French chef Lucas Felzine chases umami across continents
Chef Lucas Felzine has twinkling eyes and a kind smile. He's a chef that uses words like soul, emotions and feelings when talking about how he cooks, a cook who is constantly after the elusive umami taste and takes pleasure in mixing the unexpected to bring new sensations to his customers
When he was a chubby three-year-old, Felzine used to drag a chair next to the stove where his grandmother was cooking, climbing on top of the chair to add whatever took his fancy to the pot and instructing his grandma to taste his concoction.
Even as a little boy, Felzine had a predilection, coupled with the confidence, for experimenting with food. His Parisian Mamie never discouraged him, even though she did not lie to little Lucas about how the food tasted.
Thirty years later, Felzine set up his own restaurant, Uma, in the heart of Paris, not far from the Tuileries Garden and the Louvre Museum. A restaurant that explores Nikkei cuisine with a French touch à la Felzine. Nikkei cuisine was born in Peru, a fusion between the Japanese cuisine brought in the 19th century with the first migrants and the local Peruvian food.
The name is a word used on both the Asian and American continent.
It means horse in Japanese and water in Quechua, an indigenous Latin American language. Uma is also short for umami, the fifth taste after sour, bitter, sweet and salty, named by chemist Kikunae Ikeda in 1908. Umami is also that elusive taste that combines all flavours. Felzine says it is difficult to pinpoint exactly and describes it as something one is irresistibly attracted to. Similar to a child’s taste for ketchup.
Cooking with soul
“I want, when people taste my food, that they have a lot of sensation. I want to touch their soul,” says Felzine
The chef believes in making almost everything himself, from smoking fish to making various condiments and curries, sometimes with as many as 30 ingredients, like his black Peruvian curry inspired by the Chef Pascal Barbot.
Felzine works with a few suppliers around Paris for fresh produce and one in south-western France, a biochemist who upped and left Canada with his anthropologist wife and now grows, among other exotic curiosities, huacatay. That is a herb from South America “between basil and mint with a bubble gum taste at the end”. The biochemist is also growing papaya trees in Samadet.
Felzine is constantly exploring new ways of preparing food, even deconstructing what he has created to build something different or totally new. So, even though the menu of the restaurant does not change continually, there might be some alterations in the kitchen. Boredom and routine are words he abhors.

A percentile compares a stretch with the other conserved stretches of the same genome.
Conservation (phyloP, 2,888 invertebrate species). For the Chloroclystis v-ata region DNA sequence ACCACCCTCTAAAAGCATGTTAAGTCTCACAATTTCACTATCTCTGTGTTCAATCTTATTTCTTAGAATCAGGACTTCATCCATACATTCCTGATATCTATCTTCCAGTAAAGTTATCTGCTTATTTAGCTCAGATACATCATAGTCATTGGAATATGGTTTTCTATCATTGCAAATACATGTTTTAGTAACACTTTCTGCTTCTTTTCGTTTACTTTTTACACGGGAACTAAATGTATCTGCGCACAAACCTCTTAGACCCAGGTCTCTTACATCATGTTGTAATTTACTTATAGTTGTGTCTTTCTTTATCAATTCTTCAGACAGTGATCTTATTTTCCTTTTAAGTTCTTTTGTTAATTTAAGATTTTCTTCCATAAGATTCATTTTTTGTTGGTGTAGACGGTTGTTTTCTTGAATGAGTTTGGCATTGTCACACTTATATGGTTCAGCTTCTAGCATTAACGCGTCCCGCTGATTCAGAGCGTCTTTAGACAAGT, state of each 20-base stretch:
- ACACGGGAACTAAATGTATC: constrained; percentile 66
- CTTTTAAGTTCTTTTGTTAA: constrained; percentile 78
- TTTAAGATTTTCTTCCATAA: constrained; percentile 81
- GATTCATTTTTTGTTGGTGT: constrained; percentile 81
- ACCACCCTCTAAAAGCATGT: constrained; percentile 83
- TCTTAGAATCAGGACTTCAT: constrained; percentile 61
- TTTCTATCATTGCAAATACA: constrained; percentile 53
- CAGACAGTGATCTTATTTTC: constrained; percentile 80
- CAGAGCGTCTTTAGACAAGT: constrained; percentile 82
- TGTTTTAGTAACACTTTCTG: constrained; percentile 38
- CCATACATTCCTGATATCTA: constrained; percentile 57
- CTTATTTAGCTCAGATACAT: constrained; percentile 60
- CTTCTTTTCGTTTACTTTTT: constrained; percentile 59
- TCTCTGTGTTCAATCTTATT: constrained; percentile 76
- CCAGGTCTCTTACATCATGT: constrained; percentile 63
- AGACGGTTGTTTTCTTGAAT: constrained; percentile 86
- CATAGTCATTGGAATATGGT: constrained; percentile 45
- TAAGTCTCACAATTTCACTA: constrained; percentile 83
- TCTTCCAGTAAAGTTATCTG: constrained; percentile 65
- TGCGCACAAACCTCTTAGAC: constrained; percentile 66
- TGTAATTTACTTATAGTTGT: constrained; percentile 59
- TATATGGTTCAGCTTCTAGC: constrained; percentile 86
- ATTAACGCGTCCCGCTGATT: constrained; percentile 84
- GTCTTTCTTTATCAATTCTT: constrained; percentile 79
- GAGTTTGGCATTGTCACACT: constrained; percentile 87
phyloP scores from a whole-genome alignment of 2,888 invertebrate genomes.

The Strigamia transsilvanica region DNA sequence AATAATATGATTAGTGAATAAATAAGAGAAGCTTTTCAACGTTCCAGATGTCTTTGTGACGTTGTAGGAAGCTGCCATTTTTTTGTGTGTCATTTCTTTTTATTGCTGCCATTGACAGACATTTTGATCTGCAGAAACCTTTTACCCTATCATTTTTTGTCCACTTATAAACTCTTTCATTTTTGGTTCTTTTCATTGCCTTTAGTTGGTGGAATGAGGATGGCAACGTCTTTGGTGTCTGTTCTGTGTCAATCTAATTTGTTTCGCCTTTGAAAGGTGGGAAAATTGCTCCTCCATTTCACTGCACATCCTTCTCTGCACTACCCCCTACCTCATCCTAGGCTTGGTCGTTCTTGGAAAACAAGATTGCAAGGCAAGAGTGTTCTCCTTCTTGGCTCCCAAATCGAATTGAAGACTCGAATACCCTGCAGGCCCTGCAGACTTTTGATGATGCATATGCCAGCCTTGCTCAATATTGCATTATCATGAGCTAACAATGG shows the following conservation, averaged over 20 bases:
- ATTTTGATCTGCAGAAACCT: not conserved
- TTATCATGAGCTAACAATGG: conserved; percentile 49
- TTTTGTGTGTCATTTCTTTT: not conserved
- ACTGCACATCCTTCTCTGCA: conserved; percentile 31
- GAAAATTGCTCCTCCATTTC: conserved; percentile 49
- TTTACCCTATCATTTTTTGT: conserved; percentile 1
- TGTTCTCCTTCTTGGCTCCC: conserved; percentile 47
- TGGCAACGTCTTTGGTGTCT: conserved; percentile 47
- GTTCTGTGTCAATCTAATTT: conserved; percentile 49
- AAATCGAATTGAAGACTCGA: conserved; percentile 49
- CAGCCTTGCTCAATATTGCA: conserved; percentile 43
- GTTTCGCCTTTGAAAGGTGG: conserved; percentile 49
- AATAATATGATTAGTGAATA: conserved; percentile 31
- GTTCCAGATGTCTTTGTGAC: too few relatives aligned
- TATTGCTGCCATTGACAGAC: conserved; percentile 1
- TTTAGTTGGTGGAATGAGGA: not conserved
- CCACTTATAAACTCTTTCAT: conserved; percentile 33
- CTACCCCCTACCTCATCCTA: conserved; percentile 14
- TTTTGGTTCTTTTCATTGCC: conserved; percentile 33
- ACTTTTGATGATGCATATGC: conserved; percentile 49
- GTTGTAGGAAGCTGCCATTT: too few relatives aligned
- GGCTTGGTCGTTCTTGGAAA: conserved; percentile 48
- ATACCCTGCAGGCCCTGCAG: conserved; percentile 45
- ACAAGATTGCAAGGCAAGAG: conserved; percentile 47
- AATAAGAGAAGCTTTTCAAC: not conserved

“I like to discover something new, all the time, everyday,” he says.
Explosion of flavours
In his kitchen, one will find mostarda from Italy, aji panca from Peru, tamarillo from the Andes, to name but a few of an array of ingredients he enjoys experimenting with.
His preparations involves a high number of ingredients and often result in a wealth of flavours exploding on one’s taste buds. Felzine’s skill lies in striking the right balance so that they all play their part harmoniously in a composition concocted by the chef.
“When you follow your instinct, it’s OK,” says Felzine, “If you use all your senses, you see all, you know all.”
Chef William Ledeuil, whom he worked with, once told him that he liked his sensitivity. At that time, an inexperienced Felzine was taken aback by such a comment. Now he understands that his instinct and his feelings are what set him apart and drive his creativity.
“Every dish is different, you transfer your sensitivity, your emotion, angry or happy,” he explains.
Gyozas have it all
Gyozas, the Chinese-origin dumplings now popular around the world, are Uma’s signature dish. They allow Chef Lucas Felzine to write a culinary partition fusing Japan, Peru and France in one bite. He says it is the best representation of Nikkei food.
“I can put all that I want in a gyoza, all that I imagine. It is a really a fusion between all influences, all ingredients,” declares Felzine.
He says that obtaining a Michelin star is not of paramount importance even though he admits it would be flattering. But what he cares most for is the “star in the eyes of my customers when they are eating my food”.
“I want to make this food because I want to stop time” says Felzine.
Whether he has succeeded in that aim or not, his food is a culinary voyage for your taste buds.
Follow Chef Lucas Felzine on Facebook UMA
Follow Zeenat Hansrod on Twitter @zxnt
Sound editor: Alain Bleu
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